Industry Watch – Alliance Arrangement Models – What are They and How Do They Work

In a recent post we learned that the Specialist Engineering Contractors’ (SEC) Group is promoting “Alliance Agreements” to deal with procurement concerns.

Today I want to talk about how these arrangements work and discuss similar arrangements around the world that use the same strategy.

Virtual Organizations

One of the principle tenants of alliance agreement is the formation of a “Virtual Organization” between multiple parties.  This is a unique method of creating a legal entity that falls short of forming a Joint-Venture (JV) partnership yet goes further than typical construction agreements.

In a Virtual Organization the various parties associated with a project become co-signers to a mutual agreement.  The agreement defines the various responsibilities of each party.  By defining these duties under one agreement a form of partnership is created.

This scheme goes so far that even liability insurances are written in the name of the Virtual Organization.  Employees of each of the co-signers are also seconded to the alliance agreement therefore making each employee a virtual employee of the venture.

In alliance agreements, the parties share in the profits and the losses of a project.  Each party is paid for their direct costs.  All costs including labor are tracked in an open book fashion.  Non-Owner participants (the Architect and the GC) are paid their overhead and profit based on an audit of performance and the overall performance of the project.

Integrated Project Delivery

In a similar way the American Institute of Architects have been promoting Integrated Project Delivery (IPD) agreements.

IPD agreements do not go as far as Alliance Agreements but they take a similar approach.

The concept behind IPD agreements is simply that of a three way agreement between the Architect, the owner, and the General Contractor.  IPD agreements replace traditional two party agreements between the Owner and Architect and between the Owner and General Contractor.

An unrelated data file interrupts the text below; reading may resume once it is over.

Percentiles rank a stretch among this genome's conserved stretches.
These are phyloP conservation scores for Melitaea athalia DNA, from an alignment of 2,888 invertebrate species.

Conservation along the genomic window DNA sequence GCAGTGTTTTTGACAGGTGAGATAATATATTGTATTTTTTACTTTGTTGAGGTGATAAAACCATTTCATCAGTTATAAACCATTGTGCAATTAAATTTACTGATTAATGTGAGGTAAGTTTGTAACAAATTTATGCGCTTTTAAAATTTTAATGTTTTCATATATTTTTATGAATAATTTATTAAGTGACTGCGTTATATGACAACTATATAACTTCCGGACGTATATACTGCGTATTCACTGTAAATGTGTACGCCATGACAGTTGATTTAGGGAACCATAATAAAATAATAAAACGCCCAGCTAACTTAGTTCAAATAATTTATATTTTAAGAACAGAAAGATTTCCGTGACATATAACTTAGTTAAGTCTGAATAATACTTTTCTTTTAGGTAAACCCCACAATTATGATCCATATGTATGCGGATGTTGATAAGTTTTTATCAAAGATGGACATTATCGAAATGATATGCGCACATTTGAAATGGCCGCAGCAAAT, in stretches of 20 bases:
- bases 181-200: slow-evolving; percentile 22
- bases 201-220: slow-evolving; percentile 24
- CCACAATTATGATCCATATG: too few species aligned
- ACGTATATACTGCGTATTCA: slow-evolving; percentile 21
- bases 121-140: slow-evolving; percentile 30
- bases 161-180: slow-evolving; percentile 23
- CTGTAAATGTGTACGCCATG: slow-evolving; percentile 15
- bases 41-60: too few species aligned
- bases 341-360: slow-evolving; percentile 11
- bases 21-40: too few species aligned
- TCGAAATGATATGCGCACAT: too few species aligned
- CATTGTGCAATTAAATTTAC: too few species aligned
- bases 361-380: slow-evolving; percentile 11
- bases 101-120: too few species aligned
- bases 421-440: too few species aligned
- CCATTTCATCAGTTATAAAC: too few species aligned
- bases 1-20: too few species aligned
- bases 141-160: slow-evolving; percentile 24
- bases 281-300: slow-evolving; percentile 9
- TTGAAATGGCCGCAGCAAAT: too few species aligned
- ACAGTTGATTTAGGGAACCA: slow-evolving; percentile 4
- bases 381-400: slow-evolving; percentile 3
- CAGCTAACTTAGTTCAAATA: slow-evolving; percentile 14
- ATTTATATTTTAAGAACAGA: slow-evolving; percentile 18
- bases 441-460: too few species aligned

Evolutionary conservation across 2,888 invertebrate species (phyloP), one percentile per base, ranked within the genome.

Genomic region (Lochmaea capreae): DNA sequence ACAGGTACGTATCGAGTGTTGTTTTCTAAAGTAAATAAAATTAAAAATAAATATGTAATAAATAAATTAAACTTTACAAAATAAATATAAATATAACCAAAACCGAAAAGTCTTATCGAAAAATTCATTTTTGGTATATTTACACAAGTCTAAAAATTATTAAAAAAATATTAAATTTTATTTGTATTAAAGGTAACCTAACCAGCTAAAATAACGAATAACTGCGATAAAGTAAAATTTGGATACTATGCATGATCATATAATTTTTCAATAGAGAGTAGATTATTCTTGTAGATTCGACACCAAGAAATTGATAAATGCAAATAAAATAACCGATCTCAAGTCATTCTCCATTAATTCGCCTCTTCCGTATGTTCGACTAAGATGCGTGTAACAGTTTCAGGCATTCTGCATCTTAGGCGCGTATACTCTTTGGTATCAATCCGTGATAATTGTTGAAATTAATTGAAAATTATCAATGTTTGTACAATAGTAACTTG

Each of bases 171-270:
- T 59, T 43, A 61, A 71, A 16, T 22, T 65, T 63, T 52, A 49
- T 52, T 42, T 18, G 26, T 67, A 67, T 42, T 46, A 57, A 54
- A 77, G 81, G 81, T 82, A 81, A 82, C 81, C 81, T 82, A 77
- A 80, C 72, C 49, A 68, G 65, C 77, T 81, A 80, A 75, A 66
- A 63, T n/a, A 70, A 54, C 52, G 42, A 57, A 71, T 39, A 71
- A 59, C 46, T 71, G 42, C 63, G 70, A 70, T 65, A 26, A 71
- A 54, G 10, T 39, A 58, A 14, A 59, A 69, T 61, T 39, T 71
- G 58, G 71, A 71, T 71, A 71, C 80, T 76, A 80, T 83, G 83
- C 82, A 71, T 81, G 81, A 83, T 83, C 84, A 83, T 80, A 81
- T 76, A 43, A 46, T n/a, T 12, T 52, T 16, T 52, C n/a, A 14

The concept of IPD agreements is largely the same as the concept of Alliance Agreements. Turning adversarial relationships between Architects and General Contractors into partnerships is the objective.

IPD agreements share many of the same concepts as Alliance Agreements except that under IPD employees of the parties are not seconded to the Alliance and each party under an IPD still must hold their own insurances.

Birth of Alternative Agreements

Under each of these contracting schemes the running theme is the same.  Owners have long been plagued by the battle between Architects and Builders.  Despite the many benefits of our current “check and balance” system a more cooperative relationships desired.

For far too long Owner’s have been caught in the feud between two extremes.  Neither the sloppy back-of-the-napkin type builders who completely disregard details on Architect’s drawings nor the Activist Designers crafting lofty homages to world peace benefit their owners.  In it’s worst form the adversarial relationship between Architects and Builders causes delays, arguments, and cost over-runs.  At it’s best, the checks and balances between designers and builders gives Owner’s the best of all worlds ensuring that projects don’t lean too far one way or another.

These alternative forms of agreement are meant to bring all the parties together under a single unified agreement to ensure optimal cooperation and collaboration.


Since the AIA released it’s IPD method of project delivery (more than 10 years ago), very few IPD contracts have been written.  The industry continues to use traditional design-bid-build stipulated sum agreements with very few exceptions.

It’s not entirely clear why IPD has not gained more ground.  Alliance Agreements go way further than IPD and can be far more intrusive.  It is possible that the depth of Alliance Agreements will be embraced by all parties and that the lack of adoption of IPD is because it did not go far enough, but builders and architects may shun this model as well and the industry may simply go on using traditional models.

What do you think?  Will Alliance Agreements gain popularity?  Or will these arrangements flop the way IPD flopped?  Perhaps you have work under one of these agreements and can share your experience?  Tell me your stories.

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